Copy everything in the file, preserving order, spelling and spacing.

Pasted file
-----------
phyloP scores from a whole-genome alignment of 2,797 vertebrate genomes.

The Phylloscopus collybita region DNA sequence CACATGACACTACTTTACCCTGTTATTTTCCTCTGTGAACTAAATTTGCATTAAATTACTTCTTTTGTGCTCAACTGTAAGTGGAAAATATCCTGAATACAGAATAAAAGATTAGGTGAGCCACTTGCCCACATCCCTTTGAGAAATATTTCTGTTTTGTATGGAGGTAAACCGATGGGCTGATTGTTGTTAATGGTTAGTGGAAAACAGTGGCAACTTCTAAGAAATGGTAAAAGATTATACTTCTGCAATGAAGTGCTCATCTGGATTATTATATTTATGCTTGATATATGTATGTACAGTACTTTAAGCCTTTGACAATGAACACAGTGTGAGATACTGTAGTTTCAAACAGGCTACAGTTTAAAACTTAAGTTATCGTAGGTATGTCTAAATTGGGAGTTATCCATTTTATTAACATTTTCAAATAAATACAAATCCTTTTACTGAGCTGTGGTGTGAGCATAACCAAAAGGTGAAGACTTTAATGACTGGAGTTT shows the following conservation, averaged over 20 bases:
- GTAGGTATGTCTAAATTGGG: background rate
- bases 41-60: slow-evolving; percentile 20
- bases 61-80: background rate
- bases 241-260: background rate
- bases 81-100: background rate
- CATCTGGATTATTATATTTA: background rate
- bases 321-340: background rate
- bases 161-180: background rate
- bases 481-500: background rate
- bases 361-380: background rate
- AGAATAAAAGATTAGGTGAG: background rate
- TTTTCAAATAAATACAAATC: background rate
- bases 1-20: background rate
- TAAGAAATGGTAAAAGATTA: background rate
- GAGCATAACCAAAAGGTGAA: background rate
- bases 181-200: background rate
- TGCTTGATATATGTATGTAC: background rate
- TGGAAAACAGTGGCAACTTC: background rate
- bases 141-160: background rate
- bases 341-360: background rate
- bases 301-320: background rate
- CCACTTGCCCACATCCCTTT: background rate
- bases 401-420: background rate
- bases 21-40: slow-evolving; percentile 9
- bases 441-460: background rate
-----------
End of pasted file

phyloP scores from a whole-genome alignment of 2,797 vertebrate genomes.

The Phylloscopus collybita region DNA sequence CACATGACACTACTTTACCCTGTTATTTTCCTCTGTGAACTAAATTTGCATTAAATTACTTCTTTTGTGCTCAACTGTAAGTGGAAAATATCCTGAATACAGAATAAAAGATTAGGTGAGCCACTTGCCCACATCCCTTTGAGAAATATTTCTGTTTTGTATGGAGGTAAACCGATGGGCTGATTGTTGTTAATGGTTAGTGGAAAACAGTGGCAACTTCTAAGAAATGGTAAAAGATTATACTTCTGCAATGAAGTGCTCATCTGGATTATTATATTTATGCTTGATATATGTATGTACAGTACTTTAAGCCTTTGACAATGAACACAGTGTGAGATACTGTAGTTTCAAACAGGCTACAGTTTAAAACTTAAGTTATCGTAGGTATGTCTAAATTGGGAGTTATCCATTTTATTAACATTTTCAAATAAATACAAATCCTTTTACTGAGCTGTGGTGTGAGCATAACCAAAAGGTGAAGACTTTAATGACTGGAGTTT shows the following conservation, averaged over 20 bases:
- GTAGGTATGTCTAAATTGGG: background rate
- bases 41-60: slow-evolving; percentile 20
- bases 61-80: background rate
- bases 241-260: background rate
- bases 81-100: background rate
- CATCTGGATTATTATATTTA: background rate
- bases 321-340: background rate
- bases 161-180: background rate
- bases 481-500: background rate
- bases 361-380: background rate
- AGAATAAAAGATTAGGTGAG: background rate
- TTTTCAAATAAATACAAATC: background rate
- bases 1-20: background rate
- TAAGAAATGGTAAAAGATTA: background rate
- GAGCATAACCAAAAGGTGAA: background rate
- bases 181-200: background rate
- TGCTTGATATATGTATGTAC: background rate
- TGGAAAACAGTGGCAACTTC: background rate
- bases 141-160: background rate
- bases 341-360: background rate
- bases 301-320: background rate
- CCACTTGCCCACATCCCTTT: background rate
- bases 401-420: background rate
- bases 21-40: slow-evolving; percentile 9
- bases 441-460: background rate